The unique sound of Mother Juno among Gun Club records is partly to do with the fact that Robin Guthrie, of the Cocteau twins, produced it. It was recorded at Hansa Studios in Berlin. “We blew people’s minds,” Kid Congo later said about that record. They wanted a sound that linked back to their origins. East LA. Fierce music you’d hear from garages, while people worked on cars. By coincidence or not, Jeffrey Lee had stopped bleaching his hair, at that point. For the first time in his life as a musician, he looked Latino. Perhaps the secret power of Mother Juno is intertwined with a determination to transcend stereotyped ideas about who owns what culture, what music.
The “hit” from the album, “Breaking Hands,” has a jangly, life and death 4AD shimmer that floats around the edges of Kid Congo’s slide guitar like a moving gallery of luminous colors reflected from a mirrored ball. Jeffrey Lee’s voice is a yearning vibrato in a stripped-down atmosphere. The album has a grand and echoing but raw, bare sound. Hansa studios is an old ballroom. After I saw photographs of it—a cavernous room with an ornate ceiling, parquet floors and huge chandeliers—I heard that room in the album.
I realize, writing this, that I’ve been listening to the song “Breaking Hands” for 33 years and it never bores me. It never gets old. I love the whole record, but my two other obsessively repeated numbers are “Yellow Eyes,” which features guitar playing by Nick Cave and the Bad Seeds’ Blixa Bargeld, and “Port of Souls.” I don’t know what to say about “Port of Souls” except it holds in it some secret that I’ve convinced myself has to do with me: a secret I possess, about me, and that is eternally kept from me. I listened to it repeatedly when I was writing my last novel, The Mars Room. I even thought about titling the novel “Port of Souls.” But the words alone are not enough. It is the music, the layered guitars and cool and mysterious feedback and Jeffrey Lee’s voice that transports. When I listen to the song now, I remember what I felt the first time I heard it. Which is to say, I remember what it felt like to want to exist only and totally in the present tense.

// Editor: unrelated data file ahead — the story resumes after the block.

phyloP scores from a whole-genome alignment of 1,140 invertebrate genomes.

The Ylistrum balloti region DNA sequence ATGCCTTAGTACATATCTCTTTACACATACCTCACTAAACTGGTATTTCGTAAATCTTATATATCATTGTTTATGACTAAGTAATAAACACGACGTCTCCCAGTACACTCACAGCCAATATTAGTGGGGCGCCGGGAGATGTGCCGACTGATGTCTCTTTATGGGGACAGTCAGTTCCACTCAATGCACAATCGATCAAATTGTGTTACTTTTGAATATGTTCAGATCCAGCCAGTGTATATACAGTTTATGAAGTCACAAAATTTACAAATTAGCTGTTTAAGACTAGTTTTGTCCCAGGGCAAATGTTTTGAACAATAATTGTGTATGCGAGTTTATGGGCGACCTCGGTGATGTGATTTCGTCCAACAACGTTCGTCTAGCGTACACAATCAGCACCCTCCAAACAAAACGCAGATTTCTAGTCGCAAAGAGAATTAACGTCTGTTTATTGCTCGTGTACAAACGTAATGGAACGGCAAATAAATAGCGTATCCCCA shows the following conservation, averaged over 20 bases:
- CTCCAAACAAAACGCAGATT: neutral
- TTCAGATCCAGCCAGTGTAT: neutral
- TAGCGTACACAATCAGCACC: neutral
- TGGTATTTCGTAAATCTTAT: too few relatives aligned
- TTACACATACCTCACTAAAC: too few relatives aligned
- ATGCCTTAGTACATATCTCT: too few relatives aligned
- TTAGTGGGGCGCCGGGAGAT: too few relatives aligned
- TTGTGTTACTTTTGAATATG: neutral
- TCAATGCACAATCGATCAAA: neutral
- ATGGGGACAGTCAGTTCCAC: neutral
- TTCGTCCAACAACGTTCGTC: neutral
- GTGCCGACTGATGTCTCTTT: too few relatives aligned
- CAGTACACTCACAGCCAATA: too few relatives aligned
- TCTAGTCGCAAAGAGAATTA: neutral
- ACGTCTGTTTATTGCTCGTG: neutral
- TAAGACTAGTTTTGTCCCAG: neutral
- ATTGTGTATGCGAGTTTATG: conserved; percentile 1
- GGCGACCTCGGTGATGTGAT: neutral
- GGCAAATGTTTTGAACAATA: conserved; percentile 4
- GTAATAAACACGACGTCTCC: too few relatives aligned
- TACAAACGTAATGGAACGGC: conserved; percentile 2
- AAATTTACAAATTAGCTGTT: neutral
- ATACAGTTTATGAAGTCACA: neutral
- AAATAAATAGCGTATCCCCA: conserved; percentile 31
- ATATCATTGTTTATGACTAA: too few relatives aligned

Jeffrey Lee Pierce died from drugs and alcohol in 1996, at age 37. For a while I held onto this dumb idea that he died on the fourth of July, as if to cure my disdain for patriotism by recuperating it with this sad date. But it isn’t true. Recently, I was talking to an old boyfriend about Jeffrey Lee, of having seen him play live in 1993, and how sad he seemed, how unhealthy he looked, in a too-small blazer, a Mao cap pulled down above his swollen face. This old boyfriend said, “Gosh, I didn’t even remember you were a Gun Club fan.” A few years ago, this ex-boyfriend had a serious motorcycle accident that affected his memory. So he’s excused. Otherwise he never would have forgotten such a thing.
Excerpted from Long Players: Writers on the Albums that Shaped Them, edited by Tom Gatti. Copyright (c) 2021 by Rachel Kushner. Used with permission of the publisher, Bloomsbury. All rights reserved.